Though historians have largely overlooked Robert Horton, his public relations campaigns remain fixed in popular memory of the home front during World War II. Utilizing all media -- including the nascent technology of television -- to rally civilian support, Horton's work ranged from educational documentary shorts like Pots to Planes, which depicted the transformation of aluminum household items into aircraft, to posters employing scare tactics, such as a German soldier with large eyes staring forward with the tagline "He's Watching You." Iconic and calculated, Horton's campaigns raise important questions about the role of public relations in government agencies. When are promotional campaigns acceptable? Does war necessitate persuasive communication? What separates information from propaganda? Promoting the War Effort traces the career of Horton -- the first book-length study to do so -- and delves into the controversies surrounding federal public relations.
A former reporter, Horton headed the public relations department for the U.S. Maritime Commission from 1938 to 1940. Then -- until Pearl Harbor in December 1941 -- he directed the Division of Information (DOI) in the Executive Office of the President, where he played key roles in promoting the New Deal, President Franklin D. Roosevelt's unprecedented third-term reelection campaign, and the prewar arms-production effort. After Pearl Harbor, Horton's DOI encouraged support for the war, primarily focusing on raising civilian and workforce morale. But the DOI under Horton assumed a different wartime tone than its World War I predecessor, the Committee on Public Information. Rather than whipping up prowar hysteria, Horton focused on developing campaigns for more practical purposes, such as conservation and production. In mid-1942, Roosevelt merged the Division and several other agencies into the Office of War Information. Horton stayed in government, working as the PR director for several agencies. He retired in mid-1946, during the postwar demobilization.
Promoting the War Effort recovers this influential figure in American politics and contributes to the ongoing public debate about government public relations during a time when questions about how facts are disseminated -- and spun -- are of greater relevance than ever before.
Government bureaucracy is something Americans have long loved to hate. Yet despite this general antipathy, some federal agencies have been wildly successful in cultivating the people’s favor. Take, for instance, the U.S. Forest Service and its still-popular Smokey Bear campaign. The agency early on gained a foothold in the public’s esteem when President Theodore Roosevelt championed its conservation policies and Forest Service press releases led to favorable coverage and further goodwill.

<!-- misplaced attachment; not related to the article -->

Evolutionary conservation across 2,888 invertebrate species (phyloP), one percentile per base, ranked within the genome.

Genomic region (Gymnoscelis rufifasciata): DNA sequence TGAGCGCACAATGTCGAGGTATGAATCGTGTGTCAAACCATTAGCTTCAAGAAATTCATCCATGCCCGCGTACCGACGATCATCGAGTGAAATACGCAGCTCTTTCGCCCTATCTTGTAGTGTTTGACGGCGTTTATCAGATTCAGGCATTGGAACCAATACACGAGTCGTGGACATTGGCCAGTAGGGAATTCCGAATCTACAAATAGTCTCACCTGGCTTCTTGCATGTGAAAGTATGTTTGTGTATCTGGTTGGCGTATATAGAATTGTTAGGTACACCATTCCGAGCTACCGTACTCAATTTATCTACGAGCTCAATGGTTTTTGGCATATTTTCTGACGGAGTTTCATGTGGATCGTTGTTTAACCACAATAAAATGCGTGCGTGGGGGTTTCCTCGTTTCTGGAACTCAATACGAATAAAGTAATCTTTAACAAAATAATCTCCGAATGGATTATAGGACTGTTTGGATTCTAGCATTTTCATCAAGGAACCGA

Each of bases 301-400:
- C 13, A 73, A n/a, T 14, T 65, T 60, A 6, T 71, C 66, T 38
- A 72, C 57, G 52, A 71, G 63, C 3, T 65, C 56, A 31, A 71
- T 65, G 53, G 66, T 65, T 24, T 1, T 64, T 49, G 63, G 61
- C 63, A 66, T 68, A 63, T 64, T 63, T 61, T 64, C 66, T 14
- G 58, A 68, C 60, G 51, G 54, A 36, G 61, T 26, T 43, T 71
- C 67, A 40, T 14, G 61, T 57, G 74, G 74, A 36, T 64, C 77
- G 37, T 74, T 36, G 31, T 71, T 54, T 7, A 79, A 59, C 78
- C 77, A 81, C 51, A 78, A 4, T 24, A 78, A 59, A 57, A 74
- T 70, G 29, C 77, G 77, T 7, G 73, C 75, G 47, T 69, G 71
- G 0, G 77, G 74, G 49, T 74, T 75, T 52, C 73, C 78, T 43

Congress has rarely approved of such bureaucratic independence. In Congress vs. the Bureaucracy, political scientist Mordecai Lee—who has served as a legislative assistant on Capitol Hill and as a state senator—explores a century of congressional efforts to prevent government agencies from gaining support for their initiatives by communicating directly with the public.

Through detailed case studies, Lee shows how federal agencies have used increasingly sophisticated publicity techniques to muster support for their activities—while Congress has passed laws to counter those PR efforts. The author first traces congressional resistance to Roosevelt’s campaigns to rally popular support for the Panama Canal project, then discusses the Forest Service, the War Department, the Census Bureau, and the Department of Agriculture. Lee’s analysis of more recent legislative bans on agency publicity in the George W. Bush administration reveals that political battles over PR persist to this day. Ultimately, despite Congress’s attempts to muzzle agency public relations, the bureaucracy usually wins.

Opponents of agency PR have traditionally condemned it as propaganda, a sign of a mushrooming, self-serving bureaucracy, and a waste of taxpayer dollars. For government agencies, though, communication with the public is crucial to implementing their missions and surviving. In Congress vs. the Bureaucracy, Lee argues these conflicts are in fact healthy for America. They reflect a struggle for autonomy that shows our government’s system of checks and balances to be alive and working well.